Jim stepped in as my sole, if illegal, guardian.  I was fifteen, and even at that age, I understood his generosity and the risk he was taking.  I’d had a small taste of life as a homeless teen, and I was certain if not for Jim, I would have been in serious trouble.  So we began our search for an apartment.  Jim told the landlords he was my stepfather in order to explain our different last names.  An occasional building owner would raise his eyebrows, as if we were Lolita and Humbert Humbert.  But it only took a few weeks to find an affordable one-bedroom in the Inner Sunset.
Just as we’d settled into the new apartment and I’d started the new school year, Mom called from the hospital.
Excerpt ‘Floating Alone” pages 120-121.

As a result Lynch maintains a philosophy of positivism, optimism and faith in a Higher Power and humanity.

      “I have chosen to believe that everything, no matter how horrid it seems at the time, is happening for a reason, and that reason is not for me to understand. I love the writings of Victor Frankl. If he can keep the faith in a concentration camp, I sure can do the same in my life."

Photograph Description And Copyright Information

Photo 1
Karen Lynch and the jacket cover of Good Cop, Bad Daughter

Photo 2
Karen Lynch
Copyright by Karen Lynch

Photo 3a
Web logo for Nothing But the Truth LLC Press
Fair Use Under the United States Copyright Law

Photo 4
Jacket cover of Good Cop, Bad Daughter

Photo 5
Karen Lynch (far right) and her partner
Copyright granted by Karen Lynch

Photo 6
Karen Lynch
Copyright granted by Karen Lynch

Photo 7
San Francisco Police Department Badge
Public Domain

Photo 8
Karen Lynch as a little girl reading
Copyright granted by Karen Lynch

Photo 9
Karen Lynch (far left) with one of her partners.
Copyright granted by Karen Lynch.

Photo 10
Karen Lynch, far left.
Copyright granted by Karen Lynch.

Photo 11
Karen Lynch
Copyright granted by Karen Lynch

Photo 12
Crime Scene Tape
Fair Use Under the United States Copyright Law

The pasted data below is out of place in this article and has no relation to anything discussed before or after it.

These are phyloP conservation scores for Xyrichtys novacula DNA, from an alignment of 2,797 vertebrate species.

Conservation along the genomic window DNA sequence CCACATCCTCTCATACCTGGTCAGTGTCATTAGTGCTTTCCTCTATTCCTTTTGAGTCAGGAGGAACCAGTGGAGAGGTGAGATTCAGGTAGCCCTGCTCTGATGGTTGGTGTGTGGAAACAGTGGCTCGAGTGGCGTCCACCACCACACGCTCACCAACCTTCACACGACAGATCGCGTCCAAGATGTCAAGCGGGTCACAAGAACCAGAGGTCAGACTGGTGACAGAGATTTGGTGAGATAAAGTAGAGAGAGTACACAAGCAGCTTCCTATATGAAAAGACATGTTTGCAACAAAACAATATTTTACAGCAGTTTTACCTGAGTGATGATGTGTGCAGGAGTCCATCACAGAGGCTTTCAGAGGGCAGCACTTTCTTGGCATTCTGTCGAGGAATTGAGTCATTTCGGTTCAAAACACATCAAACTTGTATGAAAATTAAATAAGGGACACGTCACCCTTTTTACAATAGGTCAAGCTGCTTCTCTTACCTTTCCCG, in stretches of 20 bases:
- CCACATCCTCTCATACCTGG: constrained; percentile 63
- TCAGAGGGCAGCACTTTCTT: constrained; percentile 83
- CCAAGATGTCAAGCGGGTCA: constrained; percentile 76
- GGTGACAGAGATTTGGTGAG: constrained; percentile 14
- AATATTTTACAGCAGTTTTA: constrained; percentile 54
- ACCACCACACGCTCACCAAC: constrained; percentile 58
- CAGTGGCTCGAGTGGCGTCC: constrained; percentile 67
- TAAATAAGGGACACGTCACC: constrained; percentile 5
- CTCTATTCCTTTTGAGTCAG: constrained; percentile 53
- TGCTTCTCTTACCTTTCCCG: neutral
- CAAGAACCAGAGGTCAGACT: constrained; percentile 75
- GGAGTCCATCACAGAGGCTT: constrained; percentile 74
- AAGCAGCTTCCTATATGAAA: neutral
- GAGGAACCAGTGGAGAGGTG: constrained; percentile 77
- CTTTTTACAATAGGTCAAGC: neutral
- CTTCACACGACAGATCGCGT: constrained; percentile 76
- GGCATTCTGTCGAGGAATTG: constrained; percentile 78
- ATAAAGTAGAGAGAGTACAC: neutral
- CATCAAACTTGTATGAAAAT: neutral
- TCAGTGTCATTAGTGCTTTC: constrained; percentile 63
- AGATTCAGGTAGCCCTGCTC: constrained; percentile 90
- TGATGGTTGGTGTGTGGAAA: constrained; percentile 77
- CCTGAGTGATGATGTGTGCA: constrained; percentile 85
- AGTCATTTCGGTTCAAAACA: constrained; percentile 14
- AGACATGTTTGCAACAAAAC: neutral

Photo 13
Karen Lynch after her cancer treatments.
Copyright granted by Karen Lynch

Photo 14
Karen Lynch in 2013
Copyright granted by Karen Lynch

Photo 15
Karen Lynch, far right, with one of her partners in 1984
Copyright granted by Karen Lynch

Photo 16
Jacket cover of The Glass Castle

Photo 17
Jacket cover of Liar’s Club

Photo 18
Jacket cover of Angela’s Ashes

Photo 19
Karen Lynch press photo.

Photo 20
Jacket cover of Jesusland

Photo 21
Jacket cover of A Thousand Lives

Photo 22
Julia Scheeres 2015.
Copyright granted by Julia Scheeres

Photo 23
Jacket cover of Wild

Photo 24
Web photo of Cheryl Strayed
Fair Use Under the United States Copyright Law

Photo 25
Arts & Letters review of Good Cop, Bad Daughter

Photo 26
Karen Lynch holding Good Cop, Bad Daughter

Photo 27
Press poster board of Good Cop, Bad Daughter

Photo 28
Web photo of Stephanie Lehmann
Fair Use Under the United States Copyright Law

Photo 29.
Web logo for Stephanie Lehmann’s website.
Fair Use Under the United States Copyright Law

Photo 30
Stephanie Lehmann and Karen Lynch
Copyright granted by Karen Lynch

Photo 31
Karen Lynch, middle, at the Nothing But The Truth booth
Copyright granted by Karen Lynch.

Photo 32
Web photo of Christine Bronstein
Fair Use Under the United States Copyright Law

Photo 33
Web logo for A Band of Women

Photo 34
Christine Bronstein holding Good Cop, Bad Daughter
Copyright granted by Karen Lynch

Photo 35
Karen Lynch
Copyright granted by Karen Lynch

Photo 36.
Karen Lynch reading Good Cop, Bad Daughter
Copyright granted by Karen Lynch

Photo 37
Karen Lynch during an interview
Copyright granted by Karen Lynch.

Photo 38
Karen Lynch giving a reading from Good Cop, Bad Daughter

Photo 39
Karen Lynch
Copyright granted by Karen Lynch

Photo 40
Karen Lynch
Copyright granted by Karen Lynch

Photo 41
Victor Frankl in 1965
Attributed to Professor Dr. Franz Vesely
CCASA 3.0 Germany